I was well known in the motorcycle world at that time, and we had plenty of publicity. Bob Currie, then Motor Cycle’s Midland Editor, was an enthusiastic supporter and was always calling in to see how we were doing. The result of this publicity was an approach from Greeves. Greeves did not want a 175cc. It had to be 250cc. So my wonderful ex BSA 175cc castings were no use to me! However, one set of castings I converted in my guise as chief pattern maker to make 250cc heads and barrel patterns.
The 250cc Engine
So the main design activity at Selly Oak was to design the 250cc engine. A lot of the design work had been done before Selly Oak appearing. The design of anything has to recognise the business environment in which the project is being produced. In our case, that meant everything had to be at near enough zero cost. That meant we had to use bits and pieces from wherever. The piston and piston rings needed to be made out of posh materials and machined on very high-quality machinery. We found a firm in Italy that was making pirate pistons for the 250cc Bultaco and Ossa machines. Thus the Bultaco, Ossa and then Mickmar all had the same 72mm bore and 60mm stroke!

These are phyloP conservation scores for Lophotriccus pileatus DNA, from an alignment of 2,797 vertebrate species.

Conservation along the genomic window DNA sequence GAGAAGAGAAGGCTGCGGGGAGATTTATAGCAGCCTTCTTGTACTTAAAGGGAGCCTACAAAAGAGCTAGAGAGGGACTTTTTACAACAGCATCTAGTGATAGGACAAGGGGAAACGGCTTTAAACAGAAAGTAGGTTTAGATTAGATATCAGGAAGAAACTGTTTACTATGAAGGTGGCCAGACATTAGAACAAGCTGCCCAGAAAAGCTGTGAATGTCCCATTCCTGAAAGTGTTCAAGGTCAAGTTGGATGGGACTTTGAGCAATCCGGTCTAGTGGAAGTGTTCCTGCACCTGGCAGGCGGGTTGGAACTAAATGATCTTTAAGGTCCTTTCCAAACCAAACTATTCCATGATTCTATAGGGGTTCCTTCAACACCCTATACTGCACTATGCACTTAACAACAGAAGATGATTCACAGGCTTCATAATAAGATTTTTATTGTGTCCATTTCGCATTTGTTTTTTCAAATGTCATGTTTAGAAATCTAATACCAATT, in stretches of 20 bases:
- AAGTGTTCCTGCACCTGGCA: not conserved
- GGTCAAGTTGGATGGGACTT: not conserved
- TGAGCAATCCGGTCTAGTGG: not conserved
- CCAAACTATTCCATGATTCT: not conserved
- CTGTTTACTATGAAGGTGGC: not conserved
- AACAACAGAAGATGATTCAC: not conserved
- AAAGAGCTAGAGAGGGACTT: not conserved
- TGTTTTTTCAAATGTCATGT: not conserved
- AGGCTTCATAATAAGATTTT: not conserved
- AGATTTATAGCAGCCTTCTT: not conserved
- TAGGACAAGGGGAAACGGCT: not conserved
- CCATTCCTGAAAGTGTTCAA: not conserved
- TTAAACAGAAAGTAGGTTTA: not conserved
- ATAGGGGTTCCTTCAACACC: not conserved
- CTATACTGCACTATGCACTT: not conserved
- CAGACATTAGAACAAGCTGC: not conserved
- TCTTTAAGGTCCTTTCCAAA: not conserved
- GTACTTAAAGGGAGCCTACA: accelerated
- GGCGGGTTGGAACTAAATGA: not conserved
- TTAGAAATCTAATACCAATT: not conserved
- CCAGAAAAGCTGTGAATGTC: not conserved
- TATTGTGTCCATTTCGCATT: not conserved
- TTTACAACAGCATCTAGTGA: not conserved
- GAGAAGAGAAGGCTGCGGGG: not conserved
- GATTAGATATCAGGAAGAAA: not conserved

Because I had been involved with the BSA Bantam for some years, and the Bantam itself was 58mm stroke, with the new engine we were operating in an area Amal was clearly the place to go for our carburettor. Phil Wood of Lucas was an old boy of King Edwards Grammar School, as was I, my brother and Peter Inchley who had much to do with the Villiers Starmaker. So it was Lucas ignition equipment.
We used a system that Montesa had used, using rollers in semi-circular grooves in the gearbox main shaft so as to avoid having expensive tooling to make splines. The nodular iron crankshafts and the iron flywheel came from Hayes Shell Cast where one of the directors was John Taft, a fellow BSA apprentice. We had one massive jig masterminded by Mac McGowan that served for the machining of the main castings.